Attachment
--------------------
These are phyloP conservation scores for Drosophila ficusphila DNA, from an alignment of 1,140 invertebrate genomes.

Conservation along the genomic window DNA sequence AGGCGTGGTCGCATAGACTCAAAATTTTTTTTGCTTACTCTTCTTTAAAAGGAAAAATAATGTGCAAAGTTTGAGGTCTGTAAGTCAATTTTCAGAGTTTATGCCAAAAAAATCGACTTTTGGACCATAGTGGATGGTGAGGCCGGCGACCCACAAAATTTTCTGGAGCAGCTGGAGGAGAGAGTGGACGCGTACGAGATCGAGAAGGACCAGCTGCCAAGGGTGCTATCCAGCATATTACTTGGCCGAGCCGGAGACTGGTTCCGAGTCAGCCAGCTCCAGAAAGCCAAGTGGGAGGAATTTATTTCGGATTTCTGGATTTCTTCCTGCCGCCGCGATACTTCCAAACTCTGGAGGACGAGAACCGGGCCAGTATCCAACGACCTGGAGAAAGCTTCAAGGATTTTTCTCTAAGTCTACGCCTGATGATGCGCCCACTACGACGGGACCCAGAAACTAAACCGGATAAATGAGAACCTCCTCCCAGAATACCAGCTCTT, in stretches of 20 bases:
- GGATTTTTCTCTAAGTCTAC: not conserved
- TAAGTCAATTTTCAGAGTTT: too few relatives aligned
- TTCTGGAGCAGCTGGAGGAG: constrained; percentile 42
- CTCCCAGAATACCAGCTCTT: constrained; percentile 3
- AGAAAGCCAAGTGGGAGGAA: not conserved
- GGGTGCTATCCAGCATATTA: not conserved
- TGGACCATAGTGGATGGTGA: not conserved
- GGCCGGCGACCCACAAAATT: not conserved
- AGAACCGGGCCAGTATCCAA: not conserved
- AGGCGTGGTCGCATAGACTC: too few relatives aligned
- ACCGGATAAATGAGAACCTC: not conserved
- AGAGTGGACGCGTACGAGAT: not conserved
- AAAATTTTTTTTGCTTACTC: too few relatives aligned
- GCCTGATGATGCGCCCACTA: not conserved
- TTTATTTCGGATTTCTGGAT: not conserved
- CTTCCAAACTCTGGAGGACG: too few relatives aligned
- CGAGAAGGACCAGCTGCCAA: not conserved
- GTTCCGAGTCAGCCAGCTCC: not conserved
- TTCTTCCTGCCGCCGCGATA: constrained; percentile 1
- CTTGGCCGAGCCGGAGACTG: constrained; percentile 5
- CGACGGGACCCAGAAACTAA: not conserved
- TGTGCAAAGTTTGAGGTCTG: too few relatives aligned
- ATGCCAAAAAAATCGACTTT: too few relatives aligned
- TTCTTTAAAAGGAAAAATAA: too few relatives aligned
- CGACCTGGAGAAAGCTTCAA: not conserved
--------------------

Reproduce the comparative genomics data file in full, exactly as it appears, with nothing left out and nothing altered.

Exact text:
These are phyloP conservation scores for Drosophila ficusphila DNA, from an alignment of 1,140 invertebrate genomes.

Conservation along the genomic window DNA sequence AGGCGTGGTCGCATAGACTCAAAATTTTTTTTGCTTACTCTTCTTTAAAAGGAAAAATAATGTGCAAAGTTTGAGGTCTGTAAGTCAATTTTCAGAGTTTATGCCAAAAAAATCGACTTTTGGACCATAGTGGATGGTGAGGCCGGCGACCCACAAAATTTTCTGGAGCAGCTGGAGGAGAGAGTGGACGCGTACGAGATCGAGAAGGACCAGCTGCCAAGGGTGCTATCCAGCATATTACTTGGCCGAGCCGGAGACTGGTTCCGAGTCAGCCAGCTCCAGAAAGCCAAGTGGGAGGAATTTATTTCGGATTTCTGGATTTCTTCCTGCCGCCGCGATACTTCCAAACTCTGGAGGACGAGAACCGGGCCAGTATCCAACGACCTGGAGAAAGCTTCAAGGATTTTTCTCTAAGTCTACGCCTGATGATGCGCCCACTACGACGGGACCCAGAAACTAAACCGGATAAATGAGAACCTCCTCCCAGAATACCAGCTCTT, in stretches of 20 bases:
- GGATTTTTCTCTAAGTCTAC: not conserved
- TAAGTCAATTTTCAGAGTTT: too few relatives aligned
- TTCTGGAGCAGCTGGAGGAG: constrained; percentile 42
- CTCCCAGAATACCAGCTCTT: constrained; percentile 3
- AGAAAGCCAAGTGGGAGGAA: not conserved
- GGGTGCTATCCAGCATATTA: not conserved
- TGGACCATAGTGGATGGTGA: not conserved
- GGCCGGCGACCCACAAAATT: not conserved
- AGAACCGGGCCAGTATCCAA: not conserved
- AGGCGTGGTCGCATAGACTC: too few relatives aligned
- ACCGGATAAATGAGAACCTC: not conserved
- AGAGTGGACGCGTACGAGAT: not conserved
- AAAATTTTTTTTGCTTACTC: too few relatives aligned
- GCCTGATGATGCGCCCACTA: not conserved
- TTTATTTCGGATTTCTGGAT: not conserved
- CTTCCAAACTCTGGAGGACG: too few relatives aligned
- CGAGAAGGACCAGCTGCCAA: not conserved
- GTTCCGAGTCAGCCAGCTCC: not conserved
- TTCTTCCTGCCGCCGCGATA: constrained; percentile 1
- CTTGGCCGAGCCGGAGACTG: constrained; percentile 5
- CGACGGGACCCAGAAACTAA: not conserved
- TGTGCAAAGTTTGAGGTCTG: too few relatives aligned
- ATGCCAAAAAAATCGACTTT: too few relatives aligned
- TTCTTTAAAAGGAAAAATAA: too few relatives aligned
- CGACCTGGAGAAAGCTTCAA: not conserved